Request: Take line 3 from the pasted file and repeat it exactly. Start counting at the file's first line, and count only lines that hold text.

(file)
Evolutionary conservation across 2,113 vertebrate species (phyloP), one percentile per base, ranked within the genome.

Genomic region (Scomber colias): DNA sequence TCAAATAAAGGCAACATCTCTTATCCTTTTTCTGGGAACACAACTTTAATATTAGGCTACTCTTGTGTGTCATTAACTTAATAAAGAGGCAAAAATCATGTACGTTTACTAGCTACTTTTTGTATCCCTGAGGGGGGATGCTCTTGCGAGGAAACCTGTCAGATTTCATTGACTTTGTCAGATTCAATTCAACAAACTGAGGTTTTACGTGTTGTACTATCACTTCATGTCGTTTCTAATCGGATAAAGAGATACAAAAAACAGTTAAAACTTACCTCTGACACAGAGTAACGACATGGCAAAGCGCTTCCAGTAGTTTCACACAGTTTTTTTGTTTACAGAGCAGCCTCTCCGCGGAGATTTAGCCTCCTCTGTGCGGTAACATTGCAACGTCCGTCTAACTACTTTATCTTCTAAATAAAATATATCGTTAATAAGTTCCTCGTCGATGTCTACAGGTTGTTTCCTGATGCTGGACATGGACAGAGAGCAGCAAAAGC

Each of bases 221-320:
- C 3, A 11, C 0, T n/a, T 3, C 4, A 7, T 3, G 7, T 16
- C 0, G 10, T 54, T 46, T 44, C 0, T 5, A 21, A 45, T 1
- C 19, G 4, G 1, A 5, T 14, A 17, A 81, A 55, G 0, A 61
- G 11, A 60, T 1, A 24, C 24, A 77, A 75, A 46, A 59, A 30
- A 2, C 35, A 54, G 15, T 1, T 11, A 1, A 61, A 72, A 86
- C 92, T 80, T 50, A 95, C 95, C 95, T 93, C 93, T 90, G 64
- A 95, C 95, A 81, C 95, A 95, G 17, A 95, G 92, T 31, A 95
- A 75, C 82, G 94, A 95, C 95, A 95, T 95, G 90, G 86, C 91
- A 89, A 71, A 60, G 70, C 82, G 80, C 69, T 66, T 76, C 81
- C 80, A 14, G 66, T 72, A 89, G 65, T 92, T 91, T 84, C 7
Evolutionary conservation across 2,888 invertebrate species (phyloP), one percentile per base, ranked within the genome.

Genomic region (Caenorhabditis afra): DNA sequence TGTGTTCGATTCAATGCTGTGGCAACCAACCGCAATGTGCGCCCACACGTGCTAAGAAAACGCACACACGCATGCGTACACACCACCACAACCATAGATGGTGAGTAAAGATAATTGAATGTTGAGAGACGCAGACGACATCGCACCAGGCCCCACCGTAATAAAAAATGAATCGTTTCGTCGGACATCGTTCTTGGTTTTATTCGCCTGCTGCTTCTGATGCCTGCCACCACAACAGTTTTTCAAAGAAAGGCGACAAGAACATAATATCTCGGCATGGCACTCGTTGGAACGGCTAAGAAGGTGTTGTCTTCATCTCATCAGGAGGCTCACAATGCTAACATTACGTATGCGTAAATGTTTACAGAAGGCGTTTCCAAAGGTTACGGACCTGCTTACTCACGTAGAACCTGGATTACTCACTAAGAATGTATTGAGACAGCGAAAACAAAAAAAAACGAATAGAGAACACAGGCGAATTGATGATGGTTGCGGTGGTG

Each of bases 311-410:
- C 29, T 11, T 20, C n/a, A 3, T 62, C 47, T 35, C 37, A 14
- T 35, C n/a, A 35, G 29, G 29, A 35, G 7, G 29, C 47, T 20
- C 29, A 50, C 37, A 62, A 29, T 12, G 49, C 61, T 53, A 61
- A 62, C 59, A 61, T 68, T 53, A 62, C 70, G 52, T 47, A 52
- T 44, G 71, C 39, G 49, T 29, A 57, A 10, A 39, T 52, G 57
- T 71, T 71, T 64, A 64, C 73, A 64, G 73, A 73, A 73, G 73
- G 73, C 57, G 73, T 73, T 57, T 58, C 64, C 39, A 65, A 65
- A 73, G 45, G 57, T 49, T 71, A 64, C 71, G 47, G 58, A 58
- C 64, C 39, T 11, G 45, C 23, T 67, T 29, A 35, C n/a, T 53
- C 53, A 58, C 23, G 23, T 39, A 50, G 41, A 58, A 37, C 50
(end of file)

Each of bases 221-320: